The 6-year-old who ran across a new District park site Sunday afternoon, beaded braids bouncing, doesn’t remember the smiling woman pictured on her T-shirt.

“I Love You Mom,” the shirt reads. But Ava DuBose was just a baby when her mom died. Five years ago, Veronica DuBose was one of nine victims of the deadliest train crash in Metro history, and she and the others will soon be memorialized at the park Ava visited Sunday.

“It’s very hard. Every year is hard for us,” said Carolyn Jenkins, Ava’s grandmother, who is raising the girl and her 12-year-old brother.

The crash occurred on June 22, 2009, between the Fort Totten and Takoma Metro stations on the Red Line at the height of the evening rush hour. It killed a train operator and eight riders and injured 80. To mark the anniversary, about a dozen members of DuBose’s family and dozens of dignitaries, relatives of victims and others were present at the groundbreaking for the park near the crash site in Northeast Washington.

Once completed, the park will have nine sculptures, one for each victim of the crash, as well as benches, lighting and a canopy of entwined sycamore trees. Mayor Vincent C. Gray (D) said the park is a $1.8 million project.

Although a computer system should have detected the speed of Train 112 and its distance from the idling train in front of it, Train 112 sped forward. Once she spotted the train in front of her, operator Jeanice McMillan applied the emergency brake, but it failed to prevent the crash. McMillan and passengers Mary “Mandy” Doolittle, DuBose, Ana Fernandez, Dennis Hawkins, LaVonda “Nikki” King, Ann Wherley, Maj. Gen. David F. Wherley Jr. and Cameron Williams were killed.

After the crash, National Transportation Safety Board inspectors found that the computer system designed to prevent such crashes malfunctioned in a test.

Congress, the Obama administration and the public quickly focused on other problems with Metro’s technology, funding and governance.

The car at the front of Train 112 was one of the 1000 series cars, manufactured more than 30 years ago. The NTSB had told Metro after a 2004 crash at the Red Line’s Woodley Park station that the 1000 series cars were at risk of crumpling in a collision. Metro said it could not afford to quickly replace the cars.

Even though the NTSB said that Metro’s plan to gradually retire the 1000 series cars was “unacceptable,” the cars still made up a quarter of the agency’s fleet — including the car at the front of Train 112 — in 2009.

Six months after the crash, Metro still had not corrected more than 100 safety problems identified by independent investigators.

Then-Metro General Manager John B. Catoe Jr. and others at the top of the agency resigned in the months after the crash. Safety improvements followed, but some critics of the agency contend that it hasn’t done all it can to improve safety.

Deborah Hersman, who as the head of the NTSB led the criticism of Metro after the Fort Totten crash, was quoted as telling attendees during a conference last week at which Metro won a gold award for safety, that the agency has gone “from worst to first among their peers.”

But as they remembered their lost loved ones on Sunday, several family members said that Metro has more to do. “We must put the lives and the safety of everyone first, over profit, over brand names, over salaries. It should have never happened,” said Carolyn Gamble, one of King’s aunts.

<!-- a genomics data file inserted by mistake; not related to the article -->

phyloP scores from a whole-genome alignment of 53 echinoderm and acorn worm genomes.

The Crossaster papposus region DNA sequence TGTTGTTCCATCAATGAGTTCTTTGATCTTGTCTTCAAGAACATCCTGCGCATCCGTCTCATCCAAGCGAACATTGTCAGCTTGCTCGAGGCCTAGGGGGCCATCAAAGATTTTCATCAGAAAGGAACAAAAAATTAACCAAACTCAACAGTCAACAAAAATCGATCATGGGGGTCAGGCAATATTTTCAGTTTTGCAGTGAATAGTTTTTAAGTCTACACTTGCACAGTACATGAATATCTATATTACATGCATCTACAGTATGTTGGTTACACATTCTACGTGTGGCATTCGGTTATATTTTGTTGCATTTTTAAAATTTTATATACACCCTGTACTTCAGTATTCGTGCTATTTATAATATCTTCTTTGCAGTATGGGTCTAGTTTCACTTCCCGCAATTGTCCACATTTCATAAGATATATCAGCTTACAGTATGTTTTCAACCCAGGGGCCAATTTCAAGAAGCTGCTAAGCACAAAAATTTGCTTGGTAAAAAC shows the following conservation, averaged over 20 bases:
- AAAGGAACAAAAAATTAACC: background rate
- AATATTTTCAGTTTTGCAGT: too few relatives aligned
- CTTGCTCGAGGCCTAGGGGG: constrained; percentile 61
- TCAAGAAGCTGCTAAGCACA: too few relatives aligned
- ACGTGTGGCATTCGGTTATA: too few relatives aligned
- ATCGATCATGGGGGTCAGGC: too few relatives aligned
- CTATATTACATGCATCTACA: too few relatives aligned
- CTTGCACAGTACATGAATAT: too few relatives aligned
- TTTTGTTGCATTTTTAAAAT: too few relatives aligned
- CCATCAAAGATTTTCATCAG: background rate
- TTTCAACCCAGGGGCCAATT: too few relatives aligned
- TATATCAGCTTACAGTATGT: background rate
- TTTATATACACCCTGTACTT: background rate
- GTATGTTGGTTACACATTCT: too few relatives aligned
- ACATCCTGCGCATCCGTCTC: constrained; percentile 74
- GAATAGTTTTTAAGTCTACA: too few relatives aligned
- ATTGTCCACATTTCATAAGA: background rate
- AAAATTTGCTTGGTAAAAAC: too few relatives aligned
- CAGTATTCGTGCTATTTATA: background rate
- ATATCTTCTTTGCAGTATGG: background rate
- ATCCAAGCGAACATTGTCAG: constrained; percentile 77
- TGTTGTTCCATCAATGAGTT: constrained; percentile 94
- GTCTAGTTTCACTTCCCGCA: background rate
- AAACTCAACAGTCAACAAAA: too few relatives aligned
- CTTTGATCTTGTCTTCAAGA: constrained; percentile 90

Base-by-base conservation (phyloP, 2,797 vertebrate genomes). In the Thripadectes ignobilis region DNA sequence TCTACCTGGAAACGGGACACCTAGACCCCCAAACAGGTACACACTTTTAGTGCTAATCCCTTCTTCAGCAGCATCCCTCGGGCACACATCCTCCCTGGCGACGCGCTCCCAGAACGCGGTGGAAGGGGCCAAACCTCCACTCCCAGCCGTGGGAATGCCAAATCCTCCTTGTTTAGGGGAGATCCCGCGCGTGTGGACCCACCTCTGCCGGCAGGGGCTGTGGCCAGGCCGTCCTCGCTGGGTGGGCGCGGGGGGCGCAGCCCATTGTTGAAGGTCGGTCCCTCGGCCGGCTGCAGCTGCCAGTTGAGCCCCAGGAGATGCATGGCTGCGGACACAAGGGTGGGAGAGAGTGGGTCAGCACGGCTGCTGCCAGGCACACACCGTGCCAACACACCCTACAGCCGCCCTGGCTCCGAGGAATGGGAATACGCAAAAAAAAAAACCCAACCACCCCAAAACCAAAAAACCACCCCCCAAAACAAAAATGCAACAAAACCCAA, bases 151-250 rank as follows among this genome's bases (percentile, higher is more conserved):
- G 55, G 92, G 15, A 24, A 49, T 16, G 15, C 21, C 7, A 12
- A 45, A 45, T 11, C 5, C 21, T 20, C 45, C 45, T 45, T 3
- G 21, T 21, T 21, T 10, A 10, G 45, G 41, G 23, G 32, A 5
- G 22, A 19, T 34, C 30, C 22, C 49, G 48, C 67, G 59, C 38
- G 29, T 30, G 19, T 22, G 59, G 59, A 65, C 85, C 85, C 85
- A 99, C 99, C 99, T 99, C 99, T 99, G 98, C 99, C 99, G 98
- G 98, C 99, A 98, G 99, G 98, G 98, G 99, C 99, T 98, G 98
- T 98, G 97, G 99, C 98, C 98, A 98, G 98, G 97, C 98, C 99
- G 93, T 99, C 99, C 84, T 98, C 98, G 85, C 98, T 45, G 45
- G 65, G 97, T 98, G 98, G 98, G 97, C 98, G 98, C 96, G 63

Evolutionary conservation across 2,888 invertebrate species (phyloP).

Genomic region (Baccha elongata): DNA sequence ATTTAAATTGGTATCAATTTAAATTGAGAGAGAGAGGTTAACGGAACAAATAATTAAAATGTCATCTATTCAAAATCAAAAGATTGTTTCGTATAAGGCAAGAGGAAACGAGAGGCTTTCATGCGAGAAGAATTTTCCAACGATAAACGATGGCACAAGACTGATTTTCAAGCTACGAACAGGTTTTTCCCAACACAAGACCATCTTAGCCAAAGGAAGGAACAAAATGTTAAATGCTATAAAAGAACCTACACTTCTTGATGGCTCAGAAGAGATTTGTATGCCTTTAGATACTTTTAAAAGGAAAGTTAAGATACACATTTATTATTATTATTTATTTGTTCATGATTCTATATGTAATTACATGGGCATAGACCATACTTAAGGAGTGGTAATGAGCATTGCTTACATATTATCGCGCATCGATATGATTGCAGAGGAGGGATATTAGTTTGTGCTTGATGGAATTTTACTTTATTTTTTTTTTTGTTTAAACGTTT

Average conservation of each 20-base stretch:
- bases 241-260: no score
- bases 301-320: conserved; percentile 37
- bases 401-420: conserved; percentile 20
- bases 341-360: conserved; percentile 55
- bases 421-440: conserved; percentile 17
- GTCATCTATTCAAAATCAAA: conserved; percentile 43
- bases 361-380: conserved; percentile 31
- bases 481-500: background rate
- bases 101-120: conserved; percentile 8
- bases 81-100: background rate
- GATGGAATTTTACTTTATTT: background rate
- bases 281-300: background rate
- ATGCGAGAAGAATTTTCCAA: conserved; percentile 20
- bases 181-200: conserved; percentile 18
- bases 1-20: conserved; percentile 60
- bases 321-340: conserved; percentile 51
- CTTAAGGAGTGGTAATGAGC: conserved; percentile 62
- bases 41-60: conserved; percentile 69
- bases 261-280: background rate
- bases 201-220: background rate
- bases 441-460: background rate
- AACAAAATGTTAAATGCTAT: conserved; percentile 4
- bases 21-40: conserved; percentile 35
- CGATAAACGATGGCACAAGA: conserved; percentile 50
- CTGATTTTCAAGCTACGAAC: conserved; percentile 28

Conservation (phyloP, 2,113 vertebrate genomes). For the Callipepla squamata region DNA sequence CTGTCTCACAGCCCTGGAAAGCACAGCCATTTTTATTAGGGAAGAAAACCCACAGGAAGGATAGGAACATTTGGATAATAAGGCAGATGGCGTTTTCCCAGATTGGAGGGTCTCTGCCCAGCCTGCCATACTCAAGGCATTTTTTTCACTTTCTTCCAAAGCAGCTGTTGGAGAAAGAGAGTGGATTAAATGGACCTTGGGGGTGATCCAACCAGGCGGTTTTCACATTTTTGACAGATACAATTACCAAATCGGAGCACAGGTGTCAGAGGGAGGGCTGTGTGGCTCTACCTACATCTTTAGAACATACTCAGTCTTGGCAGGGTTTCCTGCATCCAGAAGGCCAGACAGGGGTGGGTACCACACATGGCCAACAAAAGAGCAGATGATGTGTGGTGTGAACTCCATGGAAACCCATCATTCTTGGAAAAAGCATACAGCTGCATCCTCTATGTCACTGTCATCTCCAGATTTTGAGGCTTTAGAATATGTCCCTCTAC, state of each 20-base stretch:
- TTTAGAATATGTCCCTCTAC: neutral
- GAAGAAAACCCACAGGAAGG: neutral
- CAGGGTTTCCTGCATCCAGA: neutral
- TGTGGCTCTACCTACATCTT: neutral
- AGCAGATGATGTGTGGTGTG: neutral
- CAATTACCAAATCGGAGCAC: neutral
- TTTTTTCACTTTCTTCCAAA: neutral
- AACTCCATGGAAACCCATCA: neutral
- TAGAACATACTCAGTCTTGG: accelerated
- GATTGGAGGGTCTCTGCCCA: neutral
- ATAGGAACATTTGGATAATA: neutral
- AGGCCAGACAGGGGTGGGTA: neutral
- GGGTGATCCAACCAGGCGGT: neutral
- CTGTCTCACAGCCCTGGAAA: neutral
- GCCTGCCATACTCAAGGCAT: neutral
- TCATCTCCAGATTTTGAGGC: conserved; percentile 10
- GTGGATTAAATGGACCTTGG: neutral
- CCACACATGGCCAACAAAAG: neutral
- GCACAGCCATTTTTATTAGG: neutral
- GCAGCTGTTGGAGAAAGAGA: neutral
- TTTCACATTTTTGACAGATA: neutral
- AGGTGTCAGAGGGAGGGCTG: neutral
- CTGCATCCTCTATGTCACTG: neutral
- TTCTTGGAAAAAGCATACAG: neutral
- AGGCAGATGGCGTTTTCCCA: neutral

Mayoral candidate Muriel E. Bowser, who as a D.C. Council member represents Ward 4, where the crash took place, spoke about the need for further transportation safety improvements during the groundbreaking ceremony.

“We are always reminded on this day every year that we have to make our transportation system safer,” said Bowser, who serves on Metro’s board of directors. “We can make sure that every investment is made to make sure that we don’t have to be here again.”

After the event, Bowser said she hopes to see the region’s local governments and the federal government follow through on a $6 billion plan to replace aging equipment and a $26 billion plan to accommodate the increasing number of Metro users.

The park is a fair distance from the Fort Totten Metro station, and visitors will not be able to see the crash site from the park’s benches and walkways.

Several family members of victims worked together to compose a poetic statement that will be inscribed on a wall in the park.

“In stillness, you will hear their legacy speak,” part of a draft of the statement reads. But with more than 100 attendees eating snacks and sharing memories at the groundbreaking, the park was anything but still.

Pat Astor, sister of Ann Wherley, watched her grandson play with one of the nine golden shovels used in the groundbreaking. Before they died, the Wherleys were planning to move from Washington to North Carolina to be closer to their grandchild, and by now, they would have been the grandparents of two.

“They’ve missed all that. For me, knowing how much joy my grandchildren bring to me, I think that’s the thing that hurts the most,” Astor said.

Including and honoring a broad swath of the community — first responders and survivors, those who mourn and those too young to remember — was on the minds of the people who designed the park, architect Julian Hunt said.

“We looked at the root meaning of commemoration as co-memory, or shared memory — remembering together as a community,” Hunt said. “We hope that what we built here, after so much suffering, and effort by so many people, will not only bring calm but will ring with the sounds of children playing very soon. And that is the best we can hope for.”